The barrel is made from premium chrome-moly steel and finished with deep bluing and shallow flutes the length of the barrel. I have been a huge fan of short 16.25″ bull barrels for a number of reasons. They can often deliver accuracy that matches and sometimes surpasses longer barrels; a smart metallurgist will rationalize the accuracy to a length-to-strength ratio and/or harmonics. Whatever the reason, across a variety of platforms in a variety of calibers they always shoot well for me. Short barrels are much more maneuverable, provide improved off-hand shooting stability, and when fluted are usually only marginally heavier compared to a 18″-22″ standard profiled barrel. For a 10/22, loosing 2-4″ off the end of the gun makes it infinitely easier to get in, through, and out of brushy woods and thickets.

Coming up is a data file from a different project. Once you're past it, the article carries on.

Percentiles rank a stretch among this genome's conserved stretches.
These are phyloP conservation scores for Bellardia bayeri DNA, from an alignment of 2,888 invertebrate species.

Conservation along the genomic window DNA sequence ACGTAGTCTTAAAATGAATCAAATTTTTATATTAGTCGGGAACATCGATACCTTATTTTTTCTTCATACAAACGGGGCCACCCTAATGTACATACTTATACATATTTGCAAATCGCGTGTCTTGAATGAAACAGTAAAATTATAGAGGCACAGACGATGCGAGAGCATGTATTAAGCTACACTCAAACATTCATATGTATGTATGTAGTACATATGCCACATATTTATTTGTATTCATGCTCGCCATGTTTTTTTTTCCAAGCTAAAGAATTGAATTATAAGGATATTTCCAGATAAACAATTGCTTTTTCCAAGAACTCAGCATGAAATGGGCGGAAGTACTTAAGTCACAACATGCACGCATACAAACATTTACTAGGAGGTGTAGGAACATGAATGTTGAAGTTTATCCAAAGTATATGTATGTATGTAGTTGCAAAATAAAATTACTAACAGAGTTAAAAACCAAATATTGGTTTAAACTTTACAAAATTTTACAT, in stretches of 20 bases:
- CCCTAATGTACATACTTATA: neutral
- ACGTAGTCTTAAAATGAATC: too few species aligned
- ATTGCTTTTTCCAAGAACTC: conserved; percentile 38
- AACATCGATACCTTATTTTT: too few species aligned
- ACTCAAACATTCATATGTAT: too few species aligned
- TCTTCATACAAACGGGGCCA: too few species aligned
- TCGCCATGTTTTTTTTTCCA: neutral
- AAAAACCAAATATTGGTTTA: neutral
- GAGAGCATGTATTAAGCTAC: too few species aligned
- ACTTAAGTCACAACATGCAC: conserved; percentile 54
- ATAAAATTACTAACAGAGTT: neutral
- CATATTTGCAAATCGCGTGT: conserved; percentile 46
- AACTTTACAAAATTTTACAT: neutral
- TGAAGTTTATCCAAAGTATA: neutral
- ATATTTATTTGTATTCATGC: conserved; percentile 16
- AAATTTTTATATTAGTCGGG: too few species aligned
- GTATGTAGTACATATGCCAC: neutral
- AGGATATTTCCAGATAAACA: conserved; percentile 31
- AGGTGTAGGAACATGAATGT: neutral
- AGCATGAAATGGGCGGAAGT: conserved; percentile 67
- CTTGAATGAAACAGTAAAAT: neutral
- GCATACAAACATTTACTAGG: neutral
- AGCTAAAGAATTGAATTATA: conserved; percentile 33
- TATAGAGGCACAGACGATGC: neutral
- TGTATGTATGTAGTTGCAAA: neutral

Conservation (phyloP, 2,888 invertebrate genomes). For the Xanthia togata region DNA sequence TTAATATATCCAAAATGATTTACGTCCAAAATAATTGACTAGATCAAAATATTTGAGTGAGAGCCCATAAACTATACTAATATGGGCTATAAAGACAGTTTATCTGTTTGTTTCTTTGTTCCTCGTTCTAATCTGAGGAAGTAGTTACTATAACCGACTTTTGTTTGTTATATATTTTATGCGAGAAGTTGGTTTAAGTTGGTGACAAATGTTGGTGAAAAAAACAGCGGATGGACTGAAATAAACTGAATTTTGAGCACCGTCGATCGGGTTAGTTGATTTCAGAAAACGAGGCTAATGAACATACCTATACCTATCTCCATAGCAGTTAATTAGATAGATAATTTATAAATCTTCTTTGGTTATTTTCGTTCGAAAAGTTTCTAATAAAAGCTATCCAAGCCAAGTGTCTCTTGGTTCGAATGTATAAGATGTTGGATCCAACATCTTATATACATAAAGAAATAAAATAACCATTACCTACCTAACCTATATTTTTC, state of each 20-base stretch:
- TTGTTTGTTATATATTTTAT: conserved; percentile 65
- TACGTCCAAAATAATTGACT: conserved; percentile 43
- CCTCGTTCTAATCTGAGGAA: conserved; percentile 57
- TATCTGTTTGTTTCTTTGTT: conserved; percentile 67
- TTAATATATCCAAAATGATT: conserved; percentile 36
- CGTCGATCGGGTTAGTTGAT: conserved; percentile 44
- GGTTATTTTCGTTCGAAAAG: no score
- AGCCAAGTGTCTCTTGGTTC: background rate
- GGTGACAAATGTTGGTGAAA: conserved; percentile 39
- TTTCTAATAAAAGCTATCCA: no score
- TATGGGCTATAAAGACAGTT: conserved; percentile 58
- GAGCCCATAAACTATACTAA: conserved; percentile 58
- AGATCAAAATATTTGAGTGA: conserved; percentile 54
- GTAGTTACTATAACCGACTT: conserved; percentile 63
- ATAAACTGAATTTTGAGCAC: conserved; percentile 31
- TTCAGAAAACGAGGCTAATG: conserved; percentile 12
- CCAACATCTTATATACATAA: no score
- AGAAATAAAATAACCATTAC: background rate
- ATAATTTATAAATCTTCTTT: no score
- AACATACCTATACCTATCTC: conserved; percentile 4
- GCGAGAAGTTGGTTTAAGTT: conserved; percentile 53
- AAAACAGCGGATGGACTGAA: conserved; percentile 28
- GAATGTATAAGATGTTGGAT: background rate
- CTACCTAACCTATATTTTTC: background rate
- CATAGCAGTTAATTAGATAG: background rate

The order process is simple. Call Feddersen, order and pay for the rifle, have it shipped to your local FFL dealer, and then pick it up after completing the transfer paperwork and usually a small transfer fee. The rifle arrived at my local FFL dealer packed in the original Ruger 10/22-RB box that it started its life in. Feddersen removes the stock and barrel and replaces them with the Feddersen barrel and Hogue rubberized stock, test fires the gun, and returns it to the box for shipment.